Did you catch the big fuss this week about a comment someone made concerning Professor Dumbledore?
J K Rowling has gone on the record long ago about her beloved Professor and that she always just thought of him as gay. A fan this past week asked her about it, saying “I can’t see him that way.” Rowling’s response is widely heralded as brilliant: “Maybe because gay people look just like…people?”
I loved that she didn’t feel the need to defend her character. She simply responded with a logical observation and remained steadfast in her creation of Professor Dumbledore. What an excellent example to us writers.
After all, we writers invest untold quantities of energy into our creations and as I wrote not long ago we become bonded to our characters. It can’t be helped, our days and nights are fixed upon them as if they were our compass, guiding us through their story, leaving a trail of crumbs for us to follow and use for inspiration. And if Albus Brian Wulfric Percival Dumbledore presented himself to his creator as gay, then that was that. Who is J K Rowling to question him?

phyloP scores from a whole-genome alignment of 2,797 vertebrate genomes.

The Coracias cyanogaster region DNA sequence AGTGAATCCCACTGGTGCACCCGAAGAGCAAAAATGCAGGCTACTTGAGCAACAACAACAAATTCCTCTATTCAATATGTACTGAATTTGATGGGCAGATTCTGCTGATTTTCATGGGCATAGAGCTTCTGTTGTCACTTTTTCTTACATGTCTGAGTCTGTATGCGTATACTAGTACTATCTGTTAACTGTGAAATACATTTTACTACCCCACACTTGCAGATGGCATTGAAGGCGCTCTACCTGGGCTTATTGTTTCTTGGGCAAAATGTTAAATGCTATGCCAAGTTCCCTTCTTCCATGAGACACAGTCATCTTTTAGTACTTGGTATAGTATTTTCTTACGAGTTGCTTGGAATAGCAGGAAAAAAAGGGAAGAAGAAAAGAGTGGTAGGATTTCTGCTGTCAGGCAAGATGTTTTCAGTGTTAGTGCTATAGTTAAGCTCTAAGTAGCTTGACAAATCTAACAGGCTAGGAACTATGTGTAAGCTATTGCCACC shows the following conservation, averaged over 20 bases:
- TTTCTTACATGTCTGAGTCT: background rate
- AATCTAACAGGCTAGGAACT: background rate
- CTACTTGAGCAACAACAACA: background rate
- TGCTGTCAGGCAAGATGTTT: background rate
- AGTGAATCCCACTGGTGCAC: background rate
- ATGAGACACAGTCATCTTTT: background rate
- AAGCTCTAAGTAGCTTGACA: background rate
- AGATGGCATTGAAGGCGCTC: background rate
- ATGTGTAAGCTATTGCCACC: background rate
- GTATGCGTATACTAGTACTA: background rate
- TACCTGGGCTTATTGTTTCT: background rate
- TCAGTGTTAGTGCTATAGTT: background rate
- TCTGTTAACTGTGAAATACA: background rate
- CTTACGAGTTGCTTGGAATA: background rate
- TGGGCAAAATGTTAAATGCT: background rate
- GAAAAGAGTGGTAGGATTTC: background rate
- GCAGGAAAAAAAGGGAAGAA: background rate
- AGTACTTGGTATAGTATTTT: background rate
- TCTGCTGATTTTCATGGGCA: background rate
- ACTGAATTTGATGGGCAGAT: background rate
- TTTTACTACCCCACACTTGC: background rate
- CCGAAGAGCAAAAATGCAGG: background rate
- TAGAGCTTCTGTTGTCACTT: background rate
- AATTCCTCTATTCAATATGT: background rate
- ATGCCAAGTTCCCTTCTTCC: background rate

I understand it more than most perhaps. I am nearing the end of a manuscript (only a week or so of tears and toiling and laboring left, wahoooo!) and one of my heroines is transgender. I simply could not imagine her/him any other way. There was no questioning or wondering. She arose out of the ether as a counterpart to the main character and behold! this is who she is. And just like she wouldn’t let her mother change her, she wouldn’t let me change her either. He stood steadfast in the knowledge of who he is and who am I to challenge that? I couldn’t, nor would I want to. I love him just the way he is and if caught in a pinch, he can defend himself much better than I can.
Ms. Rowling’s response is an example to all writers: there’s no need to defend our characters, they speak for themselves, our job is to merely give them the voice.
Here’s to our characters kids! May we be as loyal to them as they are to us…
P.S. Coming beginning Summer 2015 on e-book format: Caysee and Mac Ride the Train: A Story of Friendship, and Freedom by Frankie Wallace